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When Bunyan passed from this horrible condition into a state of happy feeling, his mind was nearly overthrown by the transition. “ I had two or three times," he says, “ at or about my deliverance from this temptation, such strange apprehensions of the Grace of God that I could hardly bear up under it; it was so out of measure amazing when I thought it could reach me, that I do think if that sense of it had abode long upon me, it would have made me uncapable of business." He had not however yet attained that self controul which belongs to a sane mind; for after he had been formally admitted into fellowship with Gifford's little congregation, and had been by him baptized accordingly, by immersion, probably in the river Ouse, (for the Baptists at that time sought rather than shunned publicity on such occasions) he was for nearly a year pestered with strange and villainous thoughts whenever he communicated at the meeting. These however left him. When threatened with consumption at one time, he was delivered from the fear of dissolution, by faith, and the strong desire of entering upon eternal life; and in another illness, when the thought of approaching death for awhile overcame him, “ behold,” he says, “ as I was in the midst of those fears the words of the Angels carrying Lazarus into Abraham's bosom, darted in upon me, as who should say, “so shall it be with thee when thou dost leave this world !' This did sweetly revive my spirits, and help me to hope in God; which when I had with comfort mused on awhile, that Word fell with great weight upon my mind • O Death, where is thy sting? O Grave, where is thy victory?' At this I became both well in body and mind at once; for my sickness did presently vanish, and I walked comfortably in my work for God again.”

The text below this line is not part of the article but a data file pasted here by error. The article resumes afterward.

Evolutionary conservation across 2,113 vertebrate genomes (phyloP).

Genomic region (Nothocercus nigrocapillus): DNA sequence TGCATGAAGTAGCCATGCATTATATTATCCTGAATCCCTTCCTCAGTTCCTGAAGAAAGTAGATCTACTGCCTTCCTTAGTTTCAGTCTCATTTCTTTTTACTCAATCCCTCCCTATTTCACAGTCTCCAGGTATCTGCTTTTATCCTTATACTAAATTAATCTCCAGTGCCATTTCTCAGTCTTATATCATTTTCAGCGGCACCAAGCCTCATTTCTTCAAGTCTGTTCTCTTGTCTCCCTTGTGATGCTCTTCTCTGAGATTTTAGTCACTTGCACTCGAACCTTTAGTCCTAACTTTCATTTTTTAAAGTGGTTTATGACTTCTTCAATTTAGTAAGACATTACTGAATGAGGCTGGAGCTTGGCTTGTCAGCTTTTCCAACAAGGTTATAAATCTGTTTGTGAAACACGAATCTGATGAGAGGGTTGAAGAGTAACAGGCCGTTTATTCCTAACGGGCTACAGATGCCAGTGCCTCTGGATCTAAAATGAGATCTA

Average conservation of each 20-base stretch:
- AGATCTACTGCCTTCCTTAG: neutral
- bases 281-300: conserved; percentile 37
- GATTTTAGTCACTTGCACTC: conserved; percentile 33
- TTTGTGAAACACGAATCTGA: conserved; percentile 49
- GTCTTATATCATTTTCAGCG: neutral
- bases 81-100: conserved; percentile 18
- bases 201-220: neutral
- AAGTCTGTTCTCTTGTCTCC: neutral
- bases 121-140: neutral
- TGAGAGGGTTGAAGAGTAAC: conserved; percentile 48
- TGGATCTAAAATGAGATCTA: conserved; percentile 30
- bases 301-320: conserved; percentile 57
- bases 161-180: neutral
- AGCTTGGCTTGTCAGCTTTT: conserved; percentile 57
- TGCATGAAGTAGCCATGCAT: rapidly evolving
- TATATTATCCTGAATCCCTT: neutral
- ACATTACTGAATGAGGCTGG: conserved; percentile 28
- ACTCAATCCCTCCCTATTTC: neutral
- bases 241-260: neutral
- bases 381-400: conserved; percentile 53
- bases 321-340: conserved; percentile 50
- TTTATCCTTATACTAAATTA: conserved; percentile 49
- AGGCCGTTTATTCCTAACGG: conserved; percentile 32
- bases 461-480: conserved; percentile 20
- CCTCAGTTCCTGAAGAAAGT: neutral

Gifford died in 1655, having drawn up during his last illness an Epistle to his congregation, in a wise and tolerant and truly Christian spirit: he exhorted them to remember his advice that when any person was to be admitted a member of their community, that person should solemnly declare that “ union with Christ was the foundation of all Saints' communion,” and not merely an agreement concerning “ any ordinances of Christ, or any judgement or opinion about externals:" and that such new members should promise that “ through Grace they would walk in love with the Church, though there should happen any difference in judgement about other things.” “ Concerning separation from the Church (the dying pastor pursued) about baptism, laying on of hands, anointing with oil, psalms, or any other externals, I charge every one of you respectively as ye will give an account of it to our Lord Jesus Christ who shall judge both quick and dead at his coming, that none of you be found guilty of this great evil, which some have committed, and that through a zeal for God, .. yet not according to knowledge. They have erred from the law of the love of Christ, and have made a rent in the true church, which is but one.” Mr. Ivimey in his History of the English Baptists says of Gifford,“ his labours were apparently confined to a narrow circle; but their effects have been very widely extended, and will not pass away when time shall be no more. We allude to his having baptized and introduced to the Church the wicked Tinker of Elstow. He was doubtless the honoured Evangelist who pointed Bunyan to the Wicket Gate, by instructing him in the knowledge of the Gospel; by turning him from darkness to light, and from the power of Satan unto God. Little did he think such a chosen vessel was sent to his house, when he opened his door to admit the poor, the depraved, and the despairing Bunyan.”